Though of course I cannot as a layman in such matters judge of the damage the LTTE might do in such a situation, the risk seems to me to be worth taking now. But it would be essential for any organizations involved in facilitating the escape ensuring that the LTTE behaved itself during any such pause – as the ICRC seems to have done so far, unlike the SLMM which did not take remedial action about the several violations by the LTTE that it identified.
Meanwhile the latter part of the Indian Foreign Minister’s appeal is of course unquestionably in line with Sri Lankan government policy. Achieving the goal he prescribes, of empowerment and entrenchment of equality, may be slow, in view of the need to ensure a reasonable consensus and also consult all the Tamil parties who have been silenced in different ways by what seemed the previous overweening power of the LTTE. However, we need to make every effort possible to move on with the process, even bit by bit, to make it clear to the Tamil people of the North, who had been force fed with LTTE propaganda for so long, that they are equal citizens with equal rights in this country.
In this regard it would be useful if the previously democratically inclined elements in the Tamil National Alliance began to dissociate themselves firmly from the LTTE and entered into serious discussion with the Government and with other Tamil groups. Though the 2004 election as regarded the North and East was reported as flawed by observers such as those from the European Union, and vitiated still further by the LTTE killing or forcing the resignation of candidates popular in the East (or doing both), not all those now in Parliament as a result of that travesty are indissolubly bound to the LTTE. Parliamentarians such as Mr. Sambandan or Mr. Premachandra or Mr. Senathiraja had a life of their own before the LTTE took them over, and they should now feel free to resurrect their old identities.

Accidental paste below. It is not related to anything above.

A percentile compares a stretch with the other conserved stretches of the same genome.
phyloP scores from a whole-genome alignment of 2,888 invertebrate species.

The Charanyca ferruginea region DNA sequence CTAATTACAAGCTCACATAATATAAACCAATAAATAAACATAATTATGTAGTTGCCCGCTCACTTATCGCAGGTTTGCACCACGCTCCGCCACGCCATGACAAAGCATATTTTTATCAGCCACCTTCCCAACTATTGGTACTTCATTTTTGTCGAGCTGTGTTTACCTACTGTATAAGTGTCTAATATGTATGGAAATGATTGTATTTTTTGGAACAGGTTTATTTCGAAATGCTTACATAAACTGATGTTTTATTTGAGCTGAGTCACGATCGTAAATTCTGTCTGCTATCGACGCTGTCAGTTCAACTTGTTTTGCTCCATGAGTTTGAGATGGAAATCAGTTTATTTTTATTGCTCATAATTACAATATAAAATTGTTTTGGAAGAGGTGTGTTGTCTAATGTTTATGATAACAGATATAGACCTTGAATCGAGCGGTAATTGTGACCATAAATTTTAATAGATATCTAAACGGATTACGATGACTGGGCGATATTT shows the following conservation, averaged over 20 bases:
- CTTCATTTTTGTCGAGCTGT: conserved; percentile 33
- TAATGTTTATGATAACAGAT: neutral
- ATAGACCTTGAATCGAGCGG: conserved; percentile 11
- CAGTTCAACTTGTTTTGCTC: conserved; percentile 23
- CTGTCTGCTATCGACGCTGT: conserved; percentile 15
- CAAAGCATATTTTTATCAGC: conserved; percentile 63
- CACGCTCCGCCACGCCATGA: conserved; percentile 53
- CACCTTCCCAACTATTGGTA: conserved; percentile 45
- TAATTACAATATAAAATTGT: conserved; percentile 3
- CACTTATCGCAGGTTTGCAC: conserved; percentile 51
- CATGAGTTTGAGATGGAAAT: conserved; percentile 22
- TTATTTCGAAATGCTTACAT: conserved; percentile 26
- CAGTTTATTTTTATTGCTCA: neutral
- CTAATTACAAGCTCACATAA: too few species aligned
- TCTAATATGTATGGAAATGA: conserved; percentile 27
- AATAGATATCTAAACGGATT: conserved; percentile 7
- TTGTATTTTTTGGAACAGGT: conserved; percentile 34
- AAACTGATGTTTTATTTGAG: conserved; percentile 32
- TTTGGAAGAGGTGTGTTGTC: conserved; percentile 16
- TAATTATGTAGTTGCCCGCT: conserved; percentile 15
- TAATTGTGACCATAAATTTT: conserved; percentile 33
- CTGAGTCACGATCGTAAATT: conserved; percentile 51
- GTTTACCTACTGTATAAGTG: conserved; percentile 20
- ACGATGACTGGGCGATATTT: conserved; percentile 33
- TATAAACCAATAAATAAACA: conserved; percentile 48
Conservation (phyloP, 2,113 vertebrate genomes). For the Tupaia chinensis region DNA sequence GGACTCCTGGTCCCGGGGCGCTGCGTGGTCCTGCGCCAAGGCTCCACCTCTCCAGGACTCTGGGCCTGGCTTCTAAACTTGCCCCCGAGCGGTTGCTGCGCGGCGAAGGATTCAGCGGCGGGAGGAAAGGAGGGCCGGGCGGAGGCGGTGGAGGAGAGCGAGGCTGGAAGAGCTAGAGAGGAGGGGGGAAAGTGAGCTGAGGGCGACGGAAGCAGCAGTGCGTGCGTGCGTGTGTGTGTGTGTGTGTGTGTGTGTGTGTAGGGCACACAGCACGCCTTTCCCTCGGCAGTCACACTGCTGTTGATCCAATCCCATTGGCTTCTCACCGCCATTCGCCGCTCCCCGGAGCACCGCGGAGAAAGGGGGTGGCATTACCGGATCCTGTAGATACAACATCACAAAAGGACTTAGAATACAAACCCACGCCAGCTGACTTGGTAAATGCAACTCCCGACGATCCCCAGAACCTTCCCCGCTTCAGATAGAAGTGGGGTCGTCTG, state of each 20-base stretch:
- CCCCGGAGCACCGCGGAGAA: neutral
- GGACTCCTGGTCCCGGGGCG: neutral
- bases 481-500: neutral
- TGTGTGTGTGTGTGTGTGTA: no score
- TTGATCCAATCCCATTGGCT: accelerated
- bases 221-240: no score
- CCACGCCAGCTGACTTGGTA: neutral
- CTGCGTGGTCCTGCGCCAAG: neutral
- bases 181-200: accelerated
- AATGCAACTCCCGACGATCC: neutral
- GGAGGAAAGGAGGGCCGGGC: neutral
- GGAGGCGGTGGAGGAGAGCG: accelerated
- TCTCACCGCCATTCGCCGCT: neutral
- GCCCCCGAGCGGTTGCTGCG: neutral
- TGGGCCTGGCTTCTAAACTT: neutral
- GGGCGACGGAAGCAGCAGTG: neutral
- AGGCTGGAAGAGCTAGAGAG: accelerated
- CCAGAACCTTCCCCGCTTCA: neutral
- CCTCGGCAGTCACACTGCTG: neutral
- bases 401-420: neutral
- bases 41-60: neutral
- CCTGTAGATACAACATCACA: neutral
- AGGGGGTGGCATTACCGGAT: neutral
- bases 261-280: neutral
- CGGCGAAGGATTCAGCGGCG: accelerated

Though that requires courage, such courage is owed to the people of the North who have suffered so much. And the participation of such individuals in consultations when reconstruction begins will ensure that that reconstruction will take the interests of all inhabitants of the area into account.
Certainly it is necessary for Government now to be generous, and to work not only on balanced development for the whole country, but also to take remedial measures with regard to infrastructural development and the development of human resources, to make up for years of neglect. The LTTE may have been responsible for the worst of the neglect in the last couple of decades, but the problems began earlier, and we cannot, in a united country, avoid responsibility for the need to make up for the errors of the past, those of previous governments as well as of the LTTE.
It is through making clear such commitment that we will be able to ensure peace. The extraordinary achievements of our forces cannot be risked by a return to the policies of the past that confined development as well as decision making to simply a small segment of our population. We should appreciate then the points made by the Indian Foreign Minister, which certainly do not provide support for the LTTE, but show us how to avoid any resurgence of such terrorism in future.
Prof. Rajiva Wijesinha
Secretariat for Coordinating the Peace Process
|Last Updated ( Tuesday, 03 March 2009 )|